x N. Lawrence Hudspeth III

Civil Mediation in North Carolina: How Does It Work?

Civil Mediation in North Carolina: How Does It Work?

Civil Mediation, How Does Civil Mediation Work in North Carolina?

Civil mediation involves amicably resolving disputes with the help of a neutral go-between to reach a legally binding agreement. This alternative dispute resolution method is effective, flexible, faster, and less expensive than the court system. Call NC civil mediator and family lawyer Larry Hudspeth at (910) 455-9921.

What is Civil Mediation?

When it comes to child custody or asset division, divorces rapidly become contentious and costly. Many people prefer mediation over going to court. Civil mediation helps parties work out their differences confidentially and collaboratively with the help of a neutral third party, typically an experienced lawyer.

Mediation has many advantages over the court system. This includes cost reduction, fast resolution, and confidentiality. By meditating on a dispute, parties get to protect relationships and find harmonious solutions that can benefit all.

Civil mediation can be used for disputes touching on:

  • Alimony
  • Partnerships
  • The division of assets
  • Contracts
  • Contractors
  • Real estate
  • Parenting
  • Allocation of debts
  • Post-decree
  • Grandparent visitation
  • custody questions
Civil Mediation in North Carolina

The chances of resolving disputes through mediation are much higher than those through litigation, which can be pretty expensive.

How does civil mediation work in North Carolina?

In North Carolina, mediation is governed by the General Statute 7A-38.1 and the rules applied by various courts. The statute specifies the number of issues, including the selection of the mediator, the timing and location of mediation, the fees involved, and mediator duties.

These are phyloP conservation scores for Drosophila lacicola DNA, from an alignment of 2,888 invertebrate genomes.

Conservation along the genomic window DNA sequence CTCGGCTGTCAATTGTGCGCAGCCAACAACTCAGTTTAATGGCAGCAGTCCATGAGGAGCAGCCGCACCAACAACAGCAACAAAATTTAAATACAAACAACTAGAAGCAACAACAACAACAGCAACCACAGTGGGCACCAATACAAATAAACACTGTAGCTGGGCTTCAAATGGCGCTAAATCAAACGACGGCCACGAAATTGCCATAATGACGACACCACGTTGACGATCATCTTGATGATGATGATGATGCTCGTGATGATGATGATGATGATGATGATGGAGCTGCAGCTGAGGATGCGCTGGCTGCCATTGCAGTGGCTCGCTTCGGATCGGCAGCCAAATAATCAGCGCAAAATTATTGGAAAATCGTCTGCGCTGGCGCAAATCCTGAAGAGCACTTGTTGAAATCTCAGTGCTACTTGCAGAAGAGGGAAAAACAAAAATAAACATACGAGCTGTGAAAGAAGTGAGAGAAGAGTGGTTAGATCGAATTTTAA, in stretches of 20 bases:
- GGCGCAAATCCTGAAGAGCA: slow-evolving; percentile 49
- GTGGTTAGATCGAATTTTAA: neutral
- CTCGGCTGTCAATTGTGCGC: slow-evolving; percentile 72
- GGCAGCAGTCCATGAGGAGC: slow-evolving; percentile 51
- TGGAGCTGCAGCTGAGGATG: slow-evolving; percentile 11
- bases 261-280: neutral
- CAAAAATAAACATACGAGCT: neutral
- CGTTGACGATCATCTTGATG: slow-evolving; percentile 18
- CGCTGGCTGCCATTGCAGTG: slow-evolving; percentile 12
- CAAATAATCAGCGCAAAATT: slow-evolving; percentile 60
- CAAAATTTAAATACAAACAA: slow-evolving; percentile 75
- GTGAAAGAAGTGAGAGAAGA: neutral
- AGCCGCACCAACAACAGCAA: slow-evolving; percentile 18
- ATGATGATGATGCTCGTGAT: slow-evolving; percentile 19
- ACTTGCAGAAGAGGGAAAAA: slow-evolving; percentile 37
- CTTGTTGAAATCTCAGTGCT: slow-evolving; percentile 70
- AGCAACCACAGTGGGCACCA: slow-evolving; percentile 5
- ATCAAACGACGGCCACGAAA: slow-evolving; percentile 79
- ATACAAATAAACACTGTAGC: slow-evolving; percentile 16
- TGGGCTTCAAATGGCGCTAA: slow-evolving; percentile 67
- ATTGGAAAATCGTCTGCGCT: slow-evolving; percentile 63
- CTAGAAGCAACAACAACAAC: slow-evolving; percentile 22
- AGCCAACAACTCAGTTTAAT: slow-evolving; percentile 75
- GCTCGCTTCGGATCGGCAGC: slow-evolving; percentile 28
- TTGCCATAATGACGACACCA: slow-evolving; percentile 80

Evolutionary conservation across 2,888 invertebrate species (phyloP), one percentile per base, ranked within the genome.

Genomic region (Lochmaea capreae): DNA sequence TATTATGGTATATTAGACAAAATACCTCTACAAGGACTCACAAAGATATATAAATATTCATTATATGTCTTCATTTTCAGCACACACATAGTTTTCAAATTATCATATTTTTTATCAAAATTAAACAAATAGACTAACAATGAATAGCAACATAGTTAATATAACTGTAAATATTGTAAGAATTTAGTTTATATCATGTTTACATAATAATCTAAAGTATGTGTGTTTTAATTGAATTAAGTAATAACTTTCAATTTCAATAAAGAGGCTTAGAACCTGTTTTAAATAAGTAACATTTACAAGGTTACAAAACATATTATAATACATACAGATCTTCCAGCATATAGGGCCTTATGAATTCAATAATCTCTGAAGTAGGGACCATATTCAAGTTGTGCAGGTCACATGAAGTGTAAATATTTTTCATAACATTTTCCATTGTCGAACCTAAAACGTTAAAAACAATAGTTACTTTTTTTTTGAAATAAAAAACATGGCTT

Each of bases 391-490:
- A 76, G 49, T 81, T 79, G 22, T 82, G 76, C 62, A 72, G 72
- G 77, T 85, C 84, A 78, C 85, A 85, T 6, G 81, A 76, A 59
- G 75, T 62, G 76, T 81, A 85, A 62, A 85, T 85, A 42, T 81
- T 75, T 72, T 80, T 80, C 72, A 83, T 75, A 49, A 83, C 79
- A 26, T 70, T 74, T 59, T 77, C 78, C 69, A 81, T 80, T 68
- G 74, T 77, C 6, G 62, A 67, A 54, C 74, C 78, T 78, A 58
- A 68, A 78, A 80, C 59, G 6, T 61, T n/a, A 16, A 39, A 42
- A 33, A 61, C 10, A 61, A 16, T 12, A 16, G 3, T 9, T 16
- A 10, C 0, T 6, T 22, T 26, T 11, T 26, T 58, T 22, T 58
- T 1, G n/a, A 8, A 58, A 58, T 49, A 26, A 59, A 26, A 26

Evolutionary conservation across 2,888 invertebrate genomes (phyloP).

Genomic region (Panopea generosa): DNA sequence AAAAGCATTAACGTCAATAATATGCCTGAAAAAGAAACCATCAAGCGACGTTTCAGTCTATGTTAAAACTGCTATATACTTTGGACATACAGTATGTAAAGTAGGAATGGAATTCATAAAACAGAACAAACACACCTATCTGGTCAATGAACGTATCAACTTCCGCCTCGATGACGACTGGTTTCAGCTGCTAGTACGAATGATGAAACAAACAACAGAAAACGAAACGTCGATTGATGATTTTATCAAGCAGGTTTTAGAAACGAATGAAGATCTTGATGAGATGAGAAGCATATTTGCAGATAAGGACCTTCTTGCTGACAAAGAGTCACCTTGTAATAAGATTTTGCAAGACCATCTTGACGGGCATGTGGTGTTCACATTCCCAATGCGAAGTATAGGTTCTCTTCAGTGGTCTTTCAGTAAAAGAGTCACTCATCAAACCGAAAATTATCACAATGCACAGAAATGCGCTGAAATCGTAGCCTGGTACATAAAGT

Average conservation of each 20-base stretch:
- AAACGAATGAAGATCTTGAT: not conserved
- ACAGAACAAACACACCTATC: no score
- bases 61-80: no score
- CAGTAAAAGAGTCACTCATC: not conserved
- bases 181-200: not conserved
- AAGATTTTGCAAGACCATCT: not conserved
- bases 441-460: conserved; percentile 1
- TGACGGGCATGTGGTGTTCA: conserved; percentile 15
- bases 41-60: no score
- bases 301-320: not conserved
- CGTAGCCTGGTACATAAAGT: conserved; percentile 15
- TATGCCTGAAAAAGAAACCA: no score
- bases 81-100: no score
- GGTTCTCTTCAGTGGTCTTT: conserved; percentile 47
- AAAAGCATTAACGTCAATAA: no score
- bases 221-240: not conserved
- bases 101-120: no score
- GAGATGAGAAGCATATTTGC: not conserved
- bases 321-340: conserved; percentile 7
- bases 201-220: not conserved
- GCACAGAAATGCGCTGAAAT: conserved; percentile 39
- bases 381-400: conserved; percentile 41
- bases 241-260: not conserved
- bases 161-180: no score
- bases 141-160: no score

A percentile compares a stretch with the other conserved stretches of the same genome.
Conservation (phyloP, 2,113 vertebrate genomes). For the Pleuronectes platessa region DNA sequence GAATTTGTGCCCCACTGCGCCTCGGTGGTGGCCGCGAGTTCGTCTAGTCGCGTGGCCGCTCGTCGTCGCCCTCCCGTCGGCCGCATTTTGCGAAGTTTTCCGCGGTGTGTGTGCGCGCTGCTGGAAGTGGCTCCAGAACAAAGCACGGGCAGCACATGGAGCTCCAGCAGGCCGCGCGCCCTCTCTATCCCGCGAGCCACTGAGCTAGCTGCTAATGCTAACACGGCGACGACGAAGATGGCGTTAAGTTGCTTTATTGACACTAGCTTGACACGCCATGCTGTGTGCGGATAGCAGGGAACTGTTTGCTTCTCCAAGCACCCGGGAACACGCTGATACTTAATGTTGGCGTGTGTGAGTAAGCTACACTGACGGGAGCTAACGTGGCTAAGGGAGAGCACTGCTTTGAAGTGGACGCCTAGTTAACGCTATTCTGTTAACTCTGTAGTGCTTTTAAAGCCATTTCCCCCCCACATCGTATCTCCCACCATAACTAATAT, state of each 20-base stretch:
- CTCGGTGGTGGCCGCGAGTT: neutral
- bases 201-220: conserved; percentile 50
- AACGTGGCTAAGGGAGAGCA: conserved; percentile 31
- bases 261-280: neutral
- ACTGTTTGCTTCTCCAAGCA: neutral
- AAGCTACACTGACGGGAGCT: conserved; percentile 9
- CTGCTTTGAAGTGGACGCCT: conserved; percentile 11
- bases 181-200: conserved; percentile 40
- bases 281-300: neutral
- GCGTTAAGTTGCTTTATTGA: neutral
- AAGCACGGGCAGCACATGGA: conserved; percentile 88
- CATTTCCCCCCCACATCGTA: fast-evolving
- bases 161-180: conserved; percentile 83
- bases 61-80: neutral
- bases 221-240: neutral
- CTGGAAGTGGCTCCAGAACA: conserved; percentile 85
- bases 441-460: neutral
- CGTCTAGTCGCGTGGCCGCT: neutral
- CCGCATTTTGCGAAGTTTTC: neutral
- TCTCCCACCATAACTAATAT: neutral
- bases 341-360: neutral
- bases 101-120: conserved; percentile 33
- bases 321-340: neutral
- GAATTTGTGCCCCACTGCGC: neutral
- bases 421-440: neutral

Lawyers who specialize in alternative dispute resolution usually act as mediators. The court may appoint them, or the parties may agree on one choice of a lawyer. In some cases, the court may order mediation, but the parties decide to use it themselves in most cases.

Instead of deciding the outcome of the case, a mediator helps the parties work through various legal and factual issues.

North Carolina’s mediation process

Choosing a mediator: These are trial lawyers who have no personal interest in the case. The Superior Court may appoint a mediator if the parties cannot agree on one choice.

Scheduling: The parties set a neutral location and time for mediation that works for both parties and the mediator.

Introductory statements: The mediator will clear up the rules and expectations of the mediation. The process is much like a boardroom meeting-not an adversarial court proceeding.

Statement of Issues: There will be a presentation by each party. Your attorney will likely represent and speak on your behalf so that you do not unintentionally admit wrongdoing.

Breakout Sessions: The mediator will alternately speak to each party, offering unbiased, neutral opinions. This process will take place in separate, private rooms.

Civil Mediation in North Carolina

Identifying middle ground: Upon meeting with both parties, the mediator will try to establish common ground so that the dispute can be resolved, if at all. Resolution options are discussed alternately with each party as necessary.

Reaching a consensus: The goal is to reach an agreement everyone can agree on, even if it falls short of their ideal resolution. The agreement reached holds both parties to their commitments.

A growing number of civil cases in North Carolina are settled through mediation. Therefore, plaintiffs should take the mediation process seriously in all cases.

It is essential to properly prepare and consult an attorney to understand the issues and get a fair resolution. Please contact mediation coordinator Larry Hudspeth at (910) 455-9921.